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T-Rex cast moves into geology department at University of Leicester

23 November 2008

A cast of a 21-foot long Tyrannosaurus rex dinosaur (a rare, sub-adult individual), commissioned from the makers of specimens of T. rex that featured in the film ‘Jurassic Park’ has been unveiled at the University of Leicester by Bill Bolsover, Aggregate Industries' Group Chief Executive.

The ferocious predator, nicknamed ‘Jane’, will take pride of place in a showcase in the refurbished Department of Geology, Bennett Building, and will be an educational facility for members of the public, school visits as well as for staff, students and academic research.

The 66-million year old carnivore is one of a number of exhibits illustrating Flying dinosaurs….and the origin of birds that will go on permanent display at the University.

Following over three years of support for the University, Aggregate Industries has further enhanced its relationship with the organisation by stepping in to fund this UK first, and Mr Bolsover is delighted to be involved.

Mr Bolsover said: "When the opportunity arose for Aggregate Industries to work in partnership with the University and bring 'Jane' to the UK we knew it would be a great way to create public fascination.

"This exhibit is the first of its kind to ever be showcased in this country and we consider it an honour and a coup for both Aggregate Industries and the University of Leicester that we have been able to make it happen. I hope it will really engage visitors and students alike and be a catalyst in promoting both the University of Leicester and scientific study in general."

The £60,000 exhibition has been spearheaded by University of Leicester geologist Professor David Siveter who said he was looking for a ‘wow factor’ when he was asked to set up a display for the foyer.

He said: “We wanted something that would be challenging and exciting – that would promote science, educate students and interest the public and visitors. The theme traces the origin of birds from the dinosaurs. This provides a link between ancient fossils with what we see about us in the trees. The message basically is that dinosaurs - in the form of some of their descendants - haven’t become extinct: we just call them birds.”

Professor Siveter and colleagues from the Geology Department aimed to produce an exhibit that would appeal at all levels - from a group of primary schoolchildren to the inquisitive academic specialist.

Professor Siveter teamed up with John Martin, former Curator of Geology at Leicester City Museum and now a consultant, and designers John Moseley and Rhod Thomas, to develop the brief for the display. The geologists approached Bill Bolsover, the Group Chief Executive of Aggregate Industries, who warmly supported the Leicester project and offered to fund the cost of the exhibition”.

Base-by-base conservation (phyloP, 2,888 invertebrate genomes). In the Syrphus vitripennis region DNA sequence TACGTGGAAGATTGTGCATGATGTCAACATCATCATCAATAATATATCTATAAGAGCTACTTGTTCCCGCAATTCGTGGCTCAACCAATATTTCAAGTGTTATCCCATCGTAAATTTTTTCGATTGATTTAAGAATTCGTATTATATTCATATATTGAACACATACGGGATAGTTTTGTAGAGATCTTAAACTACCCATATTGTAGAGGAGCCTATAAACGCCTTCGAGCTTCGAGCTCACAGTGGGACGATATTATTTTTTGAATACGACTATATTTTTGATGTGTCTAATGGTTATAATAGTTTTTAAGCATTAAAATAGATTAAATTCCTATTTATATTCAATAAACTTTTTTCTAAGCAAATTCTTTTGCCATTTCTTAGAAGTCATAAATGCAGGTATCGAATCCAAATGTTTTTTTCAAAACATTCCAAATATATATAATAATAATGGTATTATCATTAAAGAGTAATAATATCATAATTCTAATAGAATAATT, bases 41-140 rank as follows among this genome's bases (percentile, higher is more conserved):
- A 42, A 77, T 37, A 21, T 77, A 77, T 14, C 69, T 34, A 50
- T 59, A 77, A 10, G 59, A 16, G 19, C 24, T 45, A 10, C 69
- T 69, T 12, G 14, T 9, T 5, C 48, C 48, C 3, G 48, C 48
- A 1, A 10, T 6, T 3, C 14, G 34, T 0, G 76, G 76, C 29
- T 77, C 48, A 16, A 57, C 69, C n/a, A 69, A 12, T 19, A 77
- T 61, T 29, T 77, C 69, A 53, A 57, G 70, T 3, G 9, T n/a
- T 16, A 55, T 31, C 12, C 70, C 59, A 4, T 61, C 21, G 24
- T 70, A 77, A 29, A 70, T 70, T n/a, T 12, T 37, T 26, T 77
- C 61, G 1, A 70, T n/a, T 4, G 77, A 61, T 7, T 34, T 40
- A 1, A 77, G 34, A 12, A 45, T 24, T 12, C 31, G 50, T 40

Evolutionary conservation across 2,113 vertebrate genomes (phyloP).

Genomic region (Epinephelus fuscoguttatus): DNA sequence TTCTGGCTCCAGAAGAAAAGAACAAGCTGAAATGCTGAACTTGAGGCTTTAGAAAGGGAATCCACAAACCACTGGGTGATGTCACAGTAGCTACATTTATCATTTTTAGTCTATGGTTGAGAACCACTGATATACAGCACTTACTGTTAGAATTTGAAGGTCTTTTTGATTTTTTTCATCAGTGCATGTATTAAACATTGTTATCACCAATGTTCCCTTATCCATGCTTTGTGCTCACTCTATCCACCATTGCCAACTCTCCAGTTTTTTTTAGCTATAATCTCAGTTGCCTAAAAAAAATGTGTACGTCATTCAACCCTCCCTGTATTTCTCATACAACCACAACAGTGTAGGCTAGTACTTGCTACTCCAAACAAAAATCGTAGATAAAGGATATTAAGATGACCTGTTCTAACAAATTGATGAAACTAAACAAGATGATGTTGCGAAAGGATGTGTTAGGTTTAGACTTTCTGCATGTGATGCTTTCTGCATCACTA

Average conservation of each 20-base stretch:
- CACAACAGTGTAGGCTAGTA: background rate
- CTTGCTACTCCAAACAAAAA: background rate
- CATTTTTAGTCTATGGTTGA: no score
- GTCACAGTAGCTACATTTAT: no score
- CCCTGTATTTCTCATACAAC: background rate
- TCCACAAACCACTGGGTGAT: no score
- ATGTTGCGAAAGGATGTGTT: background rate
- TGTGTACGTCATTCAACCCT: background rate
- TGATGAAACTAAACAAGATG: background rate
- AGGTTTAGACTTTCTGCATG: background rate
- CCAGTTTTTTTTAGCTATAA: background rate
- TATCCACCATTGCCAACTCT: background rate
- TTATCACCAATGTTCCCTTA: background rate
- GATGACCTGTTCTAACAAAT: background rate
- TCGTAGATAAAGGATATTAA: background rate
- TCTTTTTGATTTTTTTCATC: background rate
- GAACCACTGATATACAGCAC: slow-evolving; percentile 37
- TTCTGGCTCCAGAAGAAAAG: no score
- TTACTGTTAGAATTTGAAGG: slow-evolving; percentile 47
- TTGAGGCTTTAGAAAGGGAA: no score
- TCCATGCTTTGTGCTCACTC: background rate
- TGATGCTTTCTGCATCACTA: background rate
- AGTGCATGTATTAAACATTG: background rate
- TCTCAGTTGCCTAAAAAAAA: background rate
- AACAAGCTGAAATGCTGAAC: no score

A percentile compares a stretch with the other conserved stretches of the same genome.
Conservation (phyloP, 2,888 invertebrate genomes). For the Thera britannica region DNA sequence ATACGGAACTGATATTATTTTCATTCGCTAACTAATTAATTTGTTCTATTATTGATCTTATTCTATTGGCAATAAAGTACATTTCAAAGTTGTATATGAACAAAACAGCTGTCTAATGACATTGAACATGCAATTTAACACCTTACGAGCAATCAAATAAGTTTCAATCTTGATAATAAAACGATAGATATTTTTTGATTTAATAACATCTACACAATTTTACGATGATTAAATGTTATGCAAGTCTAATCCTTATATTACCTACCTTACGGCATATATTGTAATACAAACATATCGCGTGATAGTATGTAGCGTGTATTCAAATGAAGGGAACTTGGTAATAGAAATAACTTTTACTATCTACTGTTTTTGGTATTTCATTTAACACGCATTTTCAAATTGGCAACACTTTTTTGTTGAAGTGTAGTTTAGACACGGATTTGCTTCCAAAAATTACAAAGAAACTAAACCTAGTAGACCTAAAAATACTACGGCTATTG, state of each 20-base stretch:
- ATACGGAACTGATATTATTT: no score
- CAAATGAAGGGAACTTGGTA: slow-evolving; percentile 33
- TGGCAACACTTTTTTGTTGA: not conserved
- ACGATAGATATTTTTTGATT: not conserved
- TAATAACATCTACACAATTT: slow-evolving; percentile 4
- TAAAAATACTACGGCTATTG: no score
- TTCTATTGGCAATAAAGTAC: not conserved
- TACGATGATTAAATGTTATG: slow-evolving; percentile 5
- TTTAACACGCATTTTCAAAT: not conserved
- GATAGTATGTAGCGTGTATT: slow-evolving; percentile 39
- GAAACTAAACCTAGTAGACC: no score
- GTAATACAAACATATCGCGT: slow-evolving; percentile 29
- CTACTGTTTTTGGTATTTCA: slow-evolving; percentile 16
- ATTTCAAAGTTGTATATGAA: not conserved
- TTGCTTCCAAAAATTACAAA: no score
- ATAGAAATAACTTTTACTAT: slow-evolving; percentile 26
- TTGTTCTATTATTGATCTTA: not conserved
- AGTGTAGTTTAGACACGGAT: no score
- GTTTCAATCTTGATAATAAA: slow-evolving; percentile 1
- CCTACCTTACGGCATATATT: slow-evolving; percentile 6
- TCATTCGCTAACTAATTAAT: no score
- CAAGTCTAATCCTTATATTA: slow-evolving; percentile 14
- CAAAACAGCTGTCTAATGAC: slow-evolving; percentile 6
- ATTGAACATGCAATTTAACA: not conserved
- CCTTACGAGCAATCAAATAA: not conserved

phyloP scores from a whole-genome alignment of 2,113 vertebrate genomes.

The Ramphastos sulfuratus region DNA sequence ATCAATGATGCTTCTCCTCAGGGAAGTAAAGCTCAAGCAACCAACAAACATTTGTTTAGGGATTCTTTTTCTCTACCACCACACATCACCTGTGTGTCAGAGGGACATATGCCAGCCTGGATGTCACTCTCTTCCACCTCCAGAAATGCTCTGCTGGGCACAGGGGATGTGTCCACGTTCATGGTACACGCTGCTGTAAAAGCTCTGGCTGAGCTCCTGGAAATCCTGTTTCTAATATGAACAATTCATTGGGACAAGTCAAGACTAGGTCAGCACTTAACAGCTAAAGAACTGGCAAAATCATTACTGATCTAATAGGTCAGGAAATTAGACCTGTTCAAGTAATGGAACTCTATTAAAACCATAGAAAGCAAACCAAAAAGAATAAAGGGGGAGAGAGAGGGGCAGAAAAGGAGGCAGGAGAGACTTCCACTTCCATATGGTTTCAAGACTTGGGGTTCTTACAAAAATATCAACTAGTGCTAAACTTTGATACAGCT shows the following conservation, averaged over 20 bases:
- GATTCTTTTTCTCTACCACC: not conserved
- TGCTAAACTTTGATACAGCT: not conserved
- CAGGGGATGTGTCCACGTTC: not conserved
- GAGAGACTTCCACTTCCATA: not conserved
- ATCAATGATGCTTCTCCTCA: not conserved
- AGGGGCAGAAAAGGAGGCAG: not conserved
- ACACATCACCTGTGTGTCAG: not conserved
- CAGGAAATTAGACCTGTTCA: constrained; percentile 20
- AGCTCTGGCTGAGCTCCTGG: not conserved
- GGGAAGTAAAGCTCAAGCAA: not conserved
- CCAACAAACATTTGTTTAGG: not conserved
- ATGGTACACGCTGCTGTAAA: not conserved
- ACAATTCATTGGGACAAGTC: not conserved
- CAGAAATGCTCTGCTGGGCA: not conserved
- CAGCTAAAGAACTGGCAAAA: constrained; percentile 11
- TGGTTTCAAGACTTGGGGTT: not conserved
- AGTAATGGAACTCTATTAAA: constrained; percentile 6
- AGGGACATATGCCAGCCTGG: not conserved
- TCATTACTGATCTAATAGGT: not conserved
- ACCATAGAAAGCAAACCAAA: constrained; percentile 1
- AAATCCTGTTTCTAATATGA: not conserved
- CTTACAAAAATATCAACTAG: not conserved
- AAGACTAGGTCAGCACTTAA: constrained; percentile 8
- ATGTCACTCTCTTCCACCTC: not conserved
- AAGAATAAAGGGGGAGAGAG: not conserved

This led to the team working with Research Casting International of Toronto, one of the world’s largest providers of museum technical services.

Said Professor Siveter: “This firm is the best in the business and that’s why they made T. rex specimens for ‘Jurassic Park’. We met up with Peter May, the founder of the Company, and worked out the costs and logistics of the display.”

“Not only have we got T. rex from Toronto, we have so-called ‘dino-birds’ from Beijing, a clutch of real sauropod dinosaur eggs and a large vertebra of a real dinosaur. There are mounted exhibits of a magpie and sparrowhawk- a raptor that provides a nice juxtaposition with T. rex.”

“Jane is made of fibreglass and resin. She is a cast of a dinosaur discovered in 2001 by a field party from Burpee Museum, Illinois, where the original skeleton is housed today. They launched an expedition to the Badlands of Montana to look for dinosaurs – and found Jane on the last day of the expedition.

“This was a magnificent find of a T. rex – the most complete sub-adult skeleton of a T. rex ever found and Research Casting International have reproduced it accurately. There are only two other casts of the original skeleton, both at Institutes in the United States: at the Carnegie Museum, Pittsburgh and the Cleveland Museum of Natural History, Ohio.”

Professor Siveter said Jane would have lived in a floodplain in Montana, USA, and mysteriously died and was buried fairly rapidly as otherwise she would have been scavenged and her bones dispersed.

“It is estimated that the dinosaur was probably 11 years old at the time of death and the 7.5 ft high skeleton shows that she was built as a predator cum scavenger - you can see it from the long, powerful legs, the claws on the limbs, the razor sharp teeth: this animal was engineered to go out and hunt for flesh. It could probably move at about 20-30mph.”

“However there is no clue as to its cause of death and certainly no sign of injury- so that remains a mystery.”

Professor Siveter added that one of the particular highlights of the exhibition was the interface between art and science, with detailed consideration being given to the graphics and visual cues in the display.

“The exhibition has been a year in the making and it has been tremendously exciting acquiring the exhibits, thanks to the very generous sponsorship of Aggregate Industries. The display case has been filled with just centimetres to spare - we have to be grateful for Jane not growing any bigger!”

“Natural history has the power to excite and engage – and no matter what your background and age, dinosaurs are a source of fascination. This project has been enormous fun and a career highlight – it’s not every day that one gets the chance to unpack a dinosaur! It is an exhibition for the University and wider community to enjoy.”

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